What Does it Mean for a Gift to “Lapse” in New York Estate Law?

Definition of LAPSE:
(verb) / the failure of a testamentary gift, especially when the beneficiary dies before the testator dies (Black’s Law Dictionary).

Plain English translation: Not all gifts written into a last will make their way to the named beneficiary. In some circumstances, a gift will fail or lapse. There are several reasons why a gift could lapse, including the death of a beneficiary and a divorce between the testator (the one making the will) and the beneficiary. In these circumstances, the gift is extinguished.

Example 1: 
Taraa wrote a last will which directs that, upon her death, her engagement ring be given to her best friend, Myrna. Taraa passed away in 2019, and Myrna died two years earlier in 2017. Since Myrna predeceased Taraa, the gift to Myrna lapses—it doesn’t occur. Neither Myrna, nor Myrna’s estate is entitled to the ring.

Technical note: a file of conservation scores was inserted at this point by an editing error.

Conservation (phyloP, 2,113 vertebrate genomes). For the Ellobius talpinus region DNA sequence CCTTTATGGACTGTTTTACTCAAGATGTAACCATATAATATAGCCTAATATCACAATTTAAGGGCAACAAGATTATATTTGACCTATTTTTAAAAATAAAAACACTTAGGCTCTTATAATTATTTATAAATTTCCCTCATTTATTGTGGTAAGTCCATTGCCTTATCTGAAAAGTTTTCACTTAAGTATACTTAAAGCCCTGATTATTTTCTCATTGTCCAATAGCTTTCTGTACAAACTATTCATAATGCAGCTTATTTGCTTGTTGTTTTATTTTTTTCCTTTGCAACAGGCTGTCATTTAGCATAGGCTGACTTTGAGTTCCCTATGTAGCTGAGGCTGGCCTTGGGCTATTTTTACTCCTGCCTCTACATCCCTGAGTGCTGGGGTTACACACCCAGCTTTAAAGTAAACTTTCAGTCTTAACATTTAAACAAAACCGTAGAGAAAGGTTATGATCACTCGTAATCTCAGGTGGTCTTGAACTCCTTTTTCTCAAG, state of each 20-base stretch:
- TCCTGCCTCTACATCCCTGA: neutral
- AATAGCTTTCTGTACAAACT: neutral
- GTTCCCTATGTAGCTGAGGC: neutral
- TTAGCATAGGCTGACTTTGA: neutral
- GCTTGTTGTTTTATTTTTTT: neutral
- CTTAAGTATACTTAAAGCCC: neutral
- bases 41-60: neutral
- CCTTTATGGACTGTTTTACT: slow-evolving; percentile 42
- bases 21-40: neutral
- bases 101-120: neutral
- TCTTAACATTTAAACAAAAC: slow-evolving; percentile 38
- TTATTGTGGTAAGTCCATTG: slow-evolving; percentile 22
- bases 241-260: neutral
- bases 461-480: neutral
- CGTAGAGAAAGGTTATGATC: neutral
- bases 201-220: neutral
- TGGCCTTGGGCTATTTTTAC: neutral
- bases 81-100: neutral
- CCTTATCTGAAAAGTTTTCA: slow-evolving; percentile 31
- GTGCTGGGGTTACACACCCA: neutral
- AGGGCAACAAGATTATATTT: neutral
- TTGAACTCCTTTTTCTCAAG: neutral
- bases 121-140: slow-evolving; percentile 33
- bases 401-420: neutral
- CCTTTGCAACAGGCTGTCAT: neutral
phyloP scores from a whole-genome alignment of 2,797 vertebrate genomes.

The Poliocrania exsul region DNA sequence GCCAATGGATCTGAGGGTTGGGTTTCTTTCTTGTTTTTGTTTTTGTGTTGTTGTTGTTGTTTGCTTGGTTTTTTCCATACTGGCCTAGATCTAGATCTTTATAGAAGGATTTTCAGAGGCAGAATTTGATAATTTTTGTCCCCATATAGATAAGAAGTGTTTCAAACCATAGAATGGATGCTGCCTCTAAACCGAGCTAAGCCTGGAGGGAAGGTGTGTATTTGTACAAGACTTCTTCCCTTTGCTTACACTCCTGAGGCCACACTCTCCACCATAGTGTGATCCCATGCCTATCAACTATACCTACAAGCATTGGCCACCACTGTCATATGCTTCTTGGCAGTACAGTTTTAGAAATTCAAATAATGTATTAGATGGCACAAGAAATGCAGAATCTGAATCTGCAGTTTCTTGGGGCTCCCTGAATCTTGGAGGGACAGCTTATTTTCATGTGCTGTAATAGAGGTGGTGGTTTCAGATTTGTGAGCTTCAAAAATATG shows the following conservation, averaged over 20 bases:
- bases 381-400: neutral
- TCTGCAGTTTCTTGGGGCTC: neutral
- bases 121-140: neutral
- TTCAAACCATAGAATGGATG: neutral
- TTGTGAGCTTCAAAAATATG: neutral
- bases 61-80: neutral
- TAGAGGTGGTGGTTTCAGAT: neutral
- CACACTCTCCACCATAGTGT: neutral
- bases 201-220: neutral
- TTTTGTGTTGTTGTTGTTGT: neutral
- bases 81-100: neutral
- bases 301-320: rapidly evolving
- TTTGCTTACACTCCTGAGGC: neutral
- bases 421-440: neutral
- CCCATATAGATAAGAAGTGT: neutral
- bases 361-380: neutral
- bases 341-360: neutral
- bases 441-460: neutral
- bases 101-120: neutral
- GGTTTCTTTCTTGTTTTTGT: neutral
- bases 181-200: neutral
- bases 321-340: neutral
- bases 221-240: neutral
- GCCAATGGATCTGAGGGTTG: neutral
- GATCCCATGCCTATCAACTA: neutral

Example 2:
Now let’s say Taraa left her entire estate to her husband, Alvin, but Taraa and Alvin got divorced in 2017, two years before Taraa’s death in 2019. In this case, Taraa’s gift of her entire estate to Alvin lapses—he gets nothing because of the divorce.

Then, what happens? Learn about how lapsed gifts are treated and New York’s anti-lapse statute in our article, What Happens to a Lapsed Gift in New York Estate Law?

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Daniel R. Antonelli
Representing trust & estate clients with an emphasis on estate litigation in the New York City Metro Area.